Antibiotics in Post Apocalyptic Times: Prepper Considerations

Antibiotics Prepping


A serious concern for many preppers is the ability to receive medical aid in a full-on TEOTWAWKI (The End Of The World As We Know It) situation. After all, in such a crisis, the system will certainly collapse and we will be left with who and what we know. Likewise, when it comes to medication we will have what we have on hand or that we can somehow barter for from others. This could be even more amplified if the particular TEOTWAWKI is a pandemic. As many saw during the COVID pandemic associated supplies quickly became unavailable. Latex gloves anyone?

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Plague Burial Antibiotic Prepping

Understanding this real concern many preppers try and mitigate this potential threat by stocking and storing antibiotics for just such an event. Before I go any further I’ll make a few quick legal disclaimers. These methods if done should be done so and only utilized for/during a true TEOTWAWKI situation. It is not advisable to self-aid during normal times. If we have medical facilities available we should certainly leverage their skills for our treatment.

Additionally, some of the methods here may be illegal where you live. Check all local laws before considering any of the below options. Misuse of antibiotics can cause more problems than lack of in some cases, and overuse, as well as incomplete cycle use, are likely responsible for many of our antibiotic-resistant diseases out there. Finally, I am not a medical professional and not offering you medical advice. This article is for informational purposes only.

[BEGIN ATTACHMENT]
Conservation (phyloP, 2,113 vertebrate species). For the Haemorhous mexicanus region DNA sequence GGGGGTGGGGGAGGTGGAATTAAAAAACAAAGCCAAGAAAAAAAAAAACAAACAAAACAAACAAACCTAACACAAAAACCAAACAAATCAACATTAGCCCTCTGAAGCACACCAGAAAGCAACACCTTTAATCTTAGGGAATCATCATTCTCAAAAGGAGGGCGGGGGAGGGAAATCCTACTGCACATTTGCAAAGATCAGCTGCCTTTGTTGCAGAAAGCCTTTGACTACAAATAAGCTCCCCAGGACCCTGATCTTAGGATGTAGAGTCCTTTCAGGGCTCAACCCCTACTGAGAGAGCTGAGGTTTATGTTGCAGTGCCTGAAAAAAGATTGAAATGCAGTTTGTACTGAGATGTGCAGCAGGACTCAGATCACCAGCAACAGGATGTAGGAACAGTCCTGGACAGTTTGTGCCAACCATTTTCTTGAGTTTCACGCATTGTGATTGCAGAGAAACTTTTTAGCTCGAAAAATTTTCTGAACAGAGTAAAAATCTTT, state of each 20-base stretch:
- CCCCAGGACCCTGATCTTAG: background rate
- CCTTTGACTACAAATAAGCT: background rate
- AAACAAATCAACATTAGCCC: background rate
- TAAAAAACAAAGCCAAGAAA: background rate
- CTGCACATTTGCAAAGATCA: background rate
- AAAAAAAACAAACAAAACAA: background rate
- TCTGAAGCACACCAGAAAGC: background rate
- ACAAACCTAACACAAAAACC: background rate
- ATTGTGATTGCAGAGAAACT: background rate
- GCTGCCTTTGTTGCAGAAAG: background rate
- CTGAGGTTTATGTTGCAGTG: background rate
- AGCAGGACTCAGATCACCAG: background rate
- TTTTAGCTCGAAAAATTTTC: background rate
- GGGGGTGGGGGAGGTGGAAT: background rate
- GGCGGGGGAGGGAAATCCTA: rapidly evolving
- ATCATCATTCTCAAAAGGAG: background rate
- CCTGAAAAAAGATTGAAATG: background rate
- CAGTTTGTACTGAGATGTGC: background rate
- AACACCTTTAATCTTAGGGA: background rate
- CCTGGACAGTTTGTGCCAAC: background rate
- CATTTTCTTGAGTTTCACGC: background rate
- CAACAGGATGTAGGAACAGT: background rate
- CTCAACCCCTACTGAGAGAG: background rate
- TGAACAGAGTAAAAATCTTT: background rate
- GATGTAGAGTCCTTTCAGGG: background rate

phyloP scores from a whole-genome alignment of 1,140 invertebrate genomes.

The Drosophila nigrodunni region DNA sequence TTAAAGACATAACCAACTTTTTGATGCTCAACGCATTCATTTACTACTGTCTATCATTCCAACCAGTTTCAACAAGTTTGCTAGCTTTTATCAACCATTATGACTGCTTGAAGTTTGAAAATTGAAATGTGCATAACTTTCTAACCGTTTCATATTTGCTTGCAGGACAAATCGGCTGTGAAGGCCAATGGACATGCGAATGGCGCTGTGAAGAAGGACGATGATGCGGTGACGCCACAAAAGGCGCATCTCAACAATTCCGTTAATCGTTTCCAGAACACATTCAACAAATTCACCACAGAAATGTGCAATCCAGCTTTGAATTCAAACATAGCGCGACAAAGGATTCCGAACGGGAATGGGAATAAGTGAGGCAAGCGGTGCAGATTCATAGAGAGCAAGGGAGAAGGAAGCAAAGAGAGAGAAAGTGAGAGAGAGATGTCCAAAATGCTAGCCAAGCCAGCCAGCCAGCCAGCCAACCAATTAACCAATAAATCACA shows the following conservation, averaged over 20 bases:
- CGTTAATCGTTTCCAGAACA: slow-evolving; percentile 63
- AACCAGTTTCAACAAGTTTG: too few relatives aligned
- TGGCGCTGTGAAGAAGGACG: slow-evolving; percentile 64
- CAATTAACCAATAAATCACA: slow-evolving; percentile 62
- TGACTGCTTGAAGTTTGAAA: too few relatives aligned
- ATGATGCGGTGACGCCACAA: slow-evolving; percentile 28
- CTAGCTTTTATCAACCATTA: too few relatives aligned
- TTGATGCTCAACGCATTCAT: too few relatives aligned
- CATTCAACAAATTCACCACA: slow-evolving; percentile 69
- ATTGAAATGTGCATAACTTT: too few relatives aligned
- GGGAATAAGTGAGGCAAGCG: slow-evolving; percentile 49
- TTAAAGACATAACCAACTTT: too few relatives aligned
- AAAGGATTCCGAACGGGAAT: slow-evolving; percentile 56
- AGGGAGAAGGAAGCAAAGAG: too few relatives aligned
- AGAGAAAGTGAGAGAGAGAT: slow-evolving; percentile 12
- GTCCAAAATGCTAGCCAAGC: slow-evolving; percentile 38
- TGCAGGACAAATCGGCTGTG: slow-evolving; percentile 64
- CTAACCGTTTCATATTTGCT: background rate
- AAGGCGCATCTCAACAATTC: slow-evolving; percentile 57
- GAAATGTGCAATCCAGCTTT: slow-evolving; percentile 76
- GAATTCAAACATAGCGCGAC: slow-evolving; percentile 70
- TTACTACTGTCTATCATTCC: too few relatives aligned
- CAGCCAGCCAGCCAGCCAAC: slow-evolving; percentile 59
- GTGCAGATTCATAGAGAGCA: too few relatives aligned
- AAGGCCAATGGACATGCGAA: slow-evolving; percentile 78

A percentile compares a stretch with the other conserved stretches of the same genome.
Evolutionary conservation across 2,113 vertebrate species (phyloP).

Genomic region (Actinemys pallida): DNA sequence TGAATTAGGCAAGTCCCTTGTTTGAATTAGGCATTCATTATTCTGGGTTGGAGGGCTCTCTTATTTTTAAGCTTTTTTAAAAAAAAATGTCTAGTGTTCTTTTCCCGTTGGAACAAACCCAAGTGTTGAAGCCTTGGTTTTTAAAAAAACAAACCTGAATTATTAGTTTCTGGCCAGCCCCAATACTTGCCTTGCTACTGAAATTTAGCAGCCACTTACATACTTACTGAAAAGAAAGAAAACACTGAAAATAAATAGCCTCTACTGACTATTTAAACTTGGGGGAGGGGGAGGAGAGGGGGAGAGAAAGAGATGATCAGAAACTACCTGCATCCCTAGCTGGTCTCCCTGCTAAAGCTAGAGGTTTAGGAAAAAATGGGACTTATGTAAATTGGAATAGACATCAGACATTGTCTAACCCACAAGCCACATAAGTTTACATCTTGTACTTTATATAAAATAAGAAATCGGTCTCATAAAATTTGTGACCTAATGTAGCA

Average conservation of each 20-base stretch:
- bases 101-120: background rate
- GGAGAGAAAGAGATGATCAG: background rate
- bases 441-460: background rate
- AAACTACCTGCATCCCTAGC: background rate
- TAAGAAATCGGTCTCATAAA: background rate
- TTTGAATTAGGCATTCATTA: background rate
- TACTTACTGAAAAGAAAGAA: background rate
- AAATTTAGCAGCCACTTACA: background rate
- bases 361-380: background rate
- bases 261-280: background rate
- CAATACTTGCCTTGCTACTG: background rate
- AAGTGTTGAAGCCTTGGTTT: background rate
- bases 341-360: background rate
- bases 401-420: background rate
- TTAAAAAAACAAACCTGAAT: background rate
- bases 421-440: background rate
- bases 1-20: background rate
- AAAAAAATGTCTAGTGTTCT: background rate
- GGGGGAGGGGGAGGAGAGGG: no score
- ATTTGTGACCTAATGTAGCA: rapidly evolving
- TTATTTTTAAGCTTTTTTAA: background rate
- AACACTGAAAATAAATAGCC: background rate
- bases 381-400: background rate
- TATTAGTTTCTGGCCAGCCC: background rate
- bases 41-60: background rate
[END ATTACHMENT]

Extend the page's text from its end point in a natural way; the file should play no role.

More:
Back on topic. Diseases and illnesses don’t simply go away because the world collapses. In fact, it could be speculated that they become more rampant due to declining conditions. With this in mind, every prepper should consider a number of prepping medical strategies. One such strategy is as mentioned above storing antibiotics.

This can be a challenging endeavor for a variety of reasons, mainly because you can’t simply buy them off the shelf like you can say water. That’s why you want to address this prep sooner than later so you can work through the challenges to get yourself optimally prepared for any situation.

7 Primary Antibiotics For Prepping

There are a few primary antibiotics that you should aim to have in your storage supply. To be more precise there are 7 important antibiotics you want to try and acquire.

Pills on display Antibiotics Prepping

Following are the antibiotics along with some of the common uses for each of them:

Sulfamethoxazole (400mg)

  • Typhoid Infection
  • Plague prevention
  • Intestine infection

Amoxicillin (preferably the 250 as well as the 500 mg)

  • Chest infections like pneumonia
  • Urinary Tract Infection
  • Ear Infection

Metronidazole (250 mg)

  • Skin Infection (such as rosacea)
  • Vaginosis
  • Mouth Infection (such as infected gums and dental abscesses)